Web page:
Training tip for this section: Practice your hills and be sure to run some flats, too. Leadville isn't all mountains!
Half Pipe (70.9) - Fish Hatchery (76.5)
If you didn't take a headlamp with you at Twin Lakes, take one now at Half Pipe (definitely stash one there). The road entering Fish Hatchery can be busy with cars and you want to be seen. But first, you need to get to Pipeline, where your crew is waiting for you. It's an easy couple miles to Pipeline--no real hills to speak of. I ran this section at about 7:50-8:30 pace during the 2011 race.
After Pipeline, it's all road into the Fish Hatchery. This is a mentally tough section for many, as it's dark and the stretches of road seem to go on forever. Jog if you can. If you can't jog, power-hike (I do both). Whatever you do, move forward. Think relentless forward progress.
Fish Hatchery inbound is where things can start to get interesting. You're now a little more than three-quarters done with the race. Your legs might be trashed and you might be feeling nauseous and woozy. If you're in a world of hell at the hatchery, welcome to Leadville! Most people feel like hell at the hatchery inbound. Focus on refueling and regrouping. Eat some soup and be sure to get your electrolytes back up. Take in some caffeine! Get a new headlamp and a back-up light, too. Consider adding a layer or two, as the temperature drops fast at night in the mountains. The last thing you want is to be out there in the Colorado high county exhausted and cold--a recipe for disaster.
Training tip for this section: There are no secrets to this section, except toughing out the miles. This is what you trained for.
Fish Hatchery (76.5) - Mayqueen (86.5)
I use the road out of the hatchery to regroup. At the 2011 race, I power-hiked this section while eating some potato soup my mom made for me. It's a good idea to get yourself mentally focused and physically dialed back in on the road out of the hatchery. Caffeine from here on out is critical. I didn't take in enough caffeine late in the 2011 race (in part because I had trouble keeping anything down) and it cost me at least an hour.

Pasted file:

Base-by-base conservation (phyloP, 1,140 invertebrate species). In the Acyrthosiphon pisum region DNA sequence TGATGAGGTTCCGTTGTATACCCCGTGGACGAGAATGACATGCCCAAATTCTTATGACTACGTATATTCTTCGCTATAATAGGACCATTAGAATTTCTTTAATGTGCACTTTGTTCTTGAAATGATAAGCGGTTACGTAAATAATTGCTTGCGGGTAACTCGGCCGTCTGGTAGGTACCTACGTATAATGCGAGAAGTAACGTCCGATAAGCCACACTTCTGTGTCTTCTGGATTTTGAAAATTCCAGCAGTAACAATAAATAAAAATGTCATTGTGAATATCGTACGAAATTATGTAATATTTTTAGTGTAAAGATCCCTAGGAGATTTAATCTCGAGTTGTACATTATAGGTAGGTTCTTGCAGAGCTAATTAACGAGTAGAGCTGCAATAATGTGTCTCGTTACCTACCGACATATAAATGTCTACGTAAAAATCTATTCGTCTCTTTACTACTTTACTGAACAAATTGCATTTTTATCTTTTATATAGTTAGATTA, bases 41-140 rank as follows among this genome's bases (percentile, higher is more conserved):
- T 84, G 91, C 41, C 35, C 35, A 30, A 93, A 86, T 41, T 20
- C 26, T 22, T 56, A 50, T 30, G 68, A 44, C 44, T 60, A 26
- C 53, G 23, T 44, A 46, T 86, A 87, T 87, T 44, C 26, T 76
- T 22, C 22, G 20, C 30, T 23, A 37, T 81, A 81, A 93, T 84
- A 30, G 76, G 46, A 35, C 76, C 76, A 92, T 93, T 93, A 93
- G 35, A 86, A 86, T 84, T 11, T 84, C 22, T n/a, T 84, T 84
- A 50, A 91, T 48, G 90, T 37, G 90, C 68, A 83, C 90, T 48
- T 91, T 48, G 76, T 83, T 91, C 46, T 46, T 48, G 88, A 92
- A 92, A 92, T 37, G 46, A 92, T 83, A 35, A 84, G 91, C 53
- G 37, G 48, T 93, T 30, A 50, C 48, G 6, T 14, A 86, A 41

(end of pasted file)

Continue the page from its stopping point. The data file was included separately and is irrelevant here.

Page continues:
About a mile up the road, you'll come upon a marker telling you to turn left into the trail leading up to Powerline. This turn wasn't well-marked during the 2010 race and I missed it, adding 2 miles onto my race that ultimately cost be about 2 hours (I was mentally crushed from the extra 2 miles and also experienced some hypothermia and bonking at Mayqueen inbound). So whatever you do, be on the lookout for this turn!
OK, you're now on the Powerline trail. This "little" section may test your resolve. Remember how I said the key to Hope Pass is not giving up? Well, that's also the key to Powerline. It's a 1,500-foot climb of a few miles up to 11,100-foot Sugarloaf Pass, with many false summits. Few run Powerline inbound, instead power-hiking it. I'll be honest; Powerline has mentally gotten to me the two times I've done Leadville. This is where the race's motto really hits home with me: "You are better than you think you are, and you can do more than you think you can." Climbing Powerline, you have to really believe in those words--and in yourself.
Once atop Sugarloaf Pass, you're at about 82 miles and a little more than 4 miles to Mayqueen. For the most part, it's all downhill from here! The road here is rocky and, this late in the race, pretty technical. Eventually, you'll dump out on the rolling Hagerman Pass Road. Once on Hagerman, go a mile or so and then start looking for a left turn into the Colorado Trail. The trail will bring you down to Mayqueen. Again, you do not want to miss this turn. It was well-marked at the 2011 race.
Ah, the neverending Colorado Trail section connecting Hagerman Pass to Mayqueen. I love this section of trail on the outbound, but totally hate it on the inbound. This late at night, and in my exhausted state, the trail seems super technical, slowing me down a lot. What feels like a 10-mile trek is really more like 3 miles on the trail. By now your world is so small that everything, such as that little rock in front of you, might seem overwhelming. Relentless forward progress....
Once you leave the Colorado trail via a bridge and are on a road, you're only a few steps from the Mayqueen aid station. Depending on how fast you've gone, it could be dusk, the middle of the night, or dawn. Whatever the case, it's probably cold. You want to layer up at Mayqueen, even if you're comfortable going in. It's cold enough along Turquoise Lake that you can go hypothermic, which will end your race. Bundle up from here to the finish.